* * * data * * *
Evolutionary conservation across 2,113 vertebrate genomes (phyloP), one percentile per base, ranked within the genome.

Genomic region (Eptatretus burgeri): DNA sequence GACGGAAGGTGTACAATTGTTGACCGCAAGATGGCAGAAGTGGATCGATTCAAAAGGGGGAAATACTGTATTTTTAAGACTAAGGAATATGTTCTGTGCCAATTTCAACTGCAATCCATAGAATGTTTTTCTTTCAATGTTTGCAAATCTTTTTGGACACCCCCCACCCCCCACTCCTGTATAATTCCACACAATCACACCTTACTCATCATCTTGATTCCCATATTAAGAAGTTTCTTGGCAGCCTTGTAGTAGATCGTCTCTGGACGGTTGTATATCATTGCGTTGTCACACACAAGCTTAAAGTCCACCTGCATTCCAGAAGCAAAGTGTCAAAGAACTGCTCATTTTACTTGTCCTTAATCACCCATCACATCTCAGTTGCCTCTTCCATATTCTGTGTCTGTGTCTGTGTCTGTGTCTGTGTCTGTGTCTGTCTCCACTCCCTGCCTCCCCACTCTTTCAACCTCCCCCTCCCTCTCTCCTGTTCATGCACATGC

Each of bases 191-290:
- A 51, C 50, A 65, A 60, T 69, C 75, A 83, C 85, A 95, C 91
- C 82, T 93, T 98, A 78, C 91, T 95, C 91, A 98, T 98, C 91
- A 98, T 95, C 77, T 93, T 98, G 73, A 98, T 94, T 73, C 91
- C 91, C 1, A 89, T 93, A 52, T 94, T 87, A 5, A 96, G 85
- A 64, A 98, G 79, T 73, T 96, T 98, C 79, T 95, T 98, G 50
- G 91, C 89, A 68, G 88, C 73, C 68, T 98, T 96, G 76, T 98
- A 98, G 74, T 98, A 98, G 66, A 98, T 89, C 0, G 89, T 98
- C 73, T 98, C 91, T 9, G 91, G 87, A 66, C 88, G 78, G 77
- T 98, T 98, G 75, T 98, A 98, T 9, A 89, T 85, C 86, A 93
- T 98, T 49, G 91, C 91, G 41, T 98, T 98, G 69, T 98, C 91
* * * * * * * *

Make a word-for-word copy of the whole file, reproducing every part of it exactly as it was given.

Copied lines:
Evolutionary conservation across 2,113 vertebrate genomes (phyloP), one percentile per base, ranked within the genome.

Genomic region (Eptatretus burgeri): DNA sequence GACGGAAGGTGTACAATTGTTGACCGCAAGATGGCAGAAGTGGATCGATTCAAAAGGGGGAAATACTGTATTTTTAAGACTAAGGAATATGTTCTGTGCCAATTTCAACTGCAATCCATAGAATGTTTTTCTTTCAATGTTTGCAAATCTTTTTGGACACCCCCCACCCCCCACTCCTGTATAATTCCACACAATCACACCTTACTCATCATCTTGATTCCCATATTAAGAAGTTTCTTGGCAGCCTTGTAGTAGATCGTCTCTGGACGGTTGTATATCATTGCGTTGTCACACACAAGCTTAAAGTCCACCTGCATTCCAGAAGCAAAGTGTCAAAGAACTGCTCATTTTACTTGTCCTTAATCACCCATCACATCTCAGTTGCCTCTTCCATATTCTGTGTCTGTGTCTGTGTCTGTGTCTGTGTCTGTGTCTGTCTCCACTCCCTGCCTCCCCACTCTTTCAACCTCCCCCTCCCTCTCTCCTGTTCATGCACATGC

Each of bases 191-290:
- A 51, C 50, A 65, A 60, T 69, C 75, A 83, C 85, A 95, C 91
- C 82, T 93, T 98, A 78, C 91, T 95, C 91, A 98, T 98, C 91
- A 98, T 95, C 77, T 93, T 98, G 73, A 98, T 94, T 73, C 91
- C 91, C 1, A 89, T 93, A 52, T 94, T 87, A 5, A 96, G 85
- A 64, A 98, G 79, T 73, T 96, T 98, C 79, T 95, T 98, G 50
- G 91, C 89, A 68, G 88, C 73, C 68, T 98, T 96, G 76, T 98
- A 98, G 74, T 98, A 98, G 66, A 98, T 89, C 0, G 89, T 98
- C 73, T 98, C 91, T 9, G 91, G 87, A 66, C 88, G 78, G 77
- T 98, T 98, G 75, T 98, A 98, T 9, A 89, T 85, C 86, A 93
- T 98, T 49, G 91, C 91, G 41, T 98, T 98, G 69, T 98, C 91